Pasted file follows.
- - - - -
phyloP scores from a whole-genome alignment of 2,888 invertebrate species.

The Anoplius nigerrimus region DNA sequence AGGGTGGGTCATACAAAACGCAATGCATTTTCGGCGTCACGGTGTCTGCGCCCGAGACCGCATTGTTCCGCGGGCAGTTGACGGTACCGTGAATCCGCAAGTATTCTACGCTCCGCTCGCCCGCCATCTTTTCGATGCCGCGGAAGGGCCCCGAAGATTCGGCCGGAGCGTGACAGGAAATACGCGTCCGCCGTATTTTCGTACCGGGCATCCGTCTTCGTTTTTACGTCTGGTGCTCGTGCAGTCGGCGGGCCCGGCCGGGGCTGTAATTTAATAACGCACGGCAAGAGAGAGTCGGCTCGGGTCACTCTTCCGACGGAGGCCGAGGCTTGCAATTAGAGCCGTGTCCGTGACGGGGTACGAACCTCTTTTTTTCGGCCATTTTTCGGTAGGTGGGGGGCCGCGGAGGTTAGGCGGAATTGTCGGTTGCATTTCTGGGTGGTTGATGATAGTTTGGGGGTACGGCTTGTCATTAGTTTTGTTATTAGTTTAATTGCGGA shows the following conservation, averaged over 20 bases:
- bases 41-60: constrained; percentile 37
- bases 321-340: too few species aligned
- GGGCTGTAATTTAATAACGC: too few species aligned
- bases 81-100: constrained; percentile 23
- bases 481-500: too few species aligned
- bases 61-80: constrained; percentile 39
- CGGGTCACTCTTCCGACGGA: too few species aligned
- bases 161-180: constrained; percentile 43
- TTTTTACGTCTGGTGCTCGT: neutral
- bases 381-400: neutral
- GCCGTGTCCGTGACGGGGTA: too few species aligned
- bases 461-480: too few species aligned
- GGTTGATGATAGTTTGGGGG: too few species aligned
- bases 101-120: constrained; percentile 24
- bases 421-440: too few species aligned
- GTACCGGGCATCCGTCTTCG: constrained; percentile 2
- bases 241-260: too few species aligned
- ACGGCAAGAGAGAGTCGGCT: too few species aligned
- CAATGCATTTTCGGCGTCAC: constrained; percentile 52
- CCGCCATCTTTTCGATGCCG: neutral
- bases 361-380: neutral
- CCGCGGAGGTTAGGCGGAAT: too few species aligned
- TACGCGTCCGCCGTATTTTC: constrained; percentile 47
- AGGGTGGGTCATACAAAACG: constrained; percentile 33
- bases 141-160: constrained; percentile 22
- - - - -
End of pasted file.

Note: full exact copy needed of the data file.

phyloP scores from a whole-genome alignment of 2,888 invertebrate species.

The Anoplius nigerrimus region DNA sequence AGGGTGGGTCATACAAAACGCAATGCATTTTCGGCGTCACGGTGTCTGCGCCCGAGACCGCATTGTTCCGCGGGCAGTTGACGGTACCGTGAATCCGCAAGTATTCTACGCTCCGCTCGCCCGCCATCTTTTCGATGCCGCGGAAGGGCCCCGAAGATTCGGCCGGAGCGTGACAGGAAATACGCGTCCGCCGTATTTTCGTACCGGGCATCCGTCTTCGTTTTTACGTCTGGTGCTCGTGCAGTCGGCGGGCCCGGCCGGGGCTGTAATTTAATAACGCACGGCAAGAGAGAGTCGGCTCGGGTCACTCTTCCGACGGAGGCCGAGGCTTGCAATTAGAGCCGTGTCCGTGACGGGGTACGAACCTCTTTTTTTCGGCCATTTTTCGGTAGGTGGGGGGCCGCGGAGGTTAGGCGGAATTGTCGGTTGCATTTCTGGGTGGTTGATGATAGTTTGGGGGTACGGCTTGTCATTAGTTTTGTTATTAGTTTAATTGCGGA shows the following conservation, averaged over 20 bases:
- bases 41-60: constrained; percentile 37
- bases 321-340: too few species aligned
- GGGCTGTAATTTAATAACGC: too few species aligned
- bases 81-100: constrained; percentile 23
- bases 481-500: too few species aligned
- bases 61-80: constrained; percentile 39
- CGGGTCACTCTTCCGACGGA: too few species aligned
- bases 161-180: constrained; percentile 43
- TTTTTACGTCTGGTGCTCGT: neutral
- bases 381-400: neutral
- GCCGTGTCCGTGACGGGGTA: too few species aligned
- bases 461-480: too few species aligned
- GGTTGATGATAGTTTGGGGG: too few species aligned
- bases 101-120: constrained; percentile 24
- bases 421-440: too few species aligned
- GTACCGGGCATCCGTCTTCG: constrained; percentile 2
- bases 241-260: too few species aligned
- ACGGCAAGAGAGAGTCGGCT: too few species aligned
- CAATGCATTTTCGGCGTCAC: constrained; percentile 52
- CCGCCATCTTTTCGATGCCG: neutral
- bases 361-380: neutral
- CCGCGGAGGTTAGGCGGAAT: too few species aligned
- TACGCGTCCGCCGTATTTTC: constrained; percentile 47
- AGGGTGGGTCATACAAAACG: constrained; percentile 33
- bases 141-160: constrained; percentile 22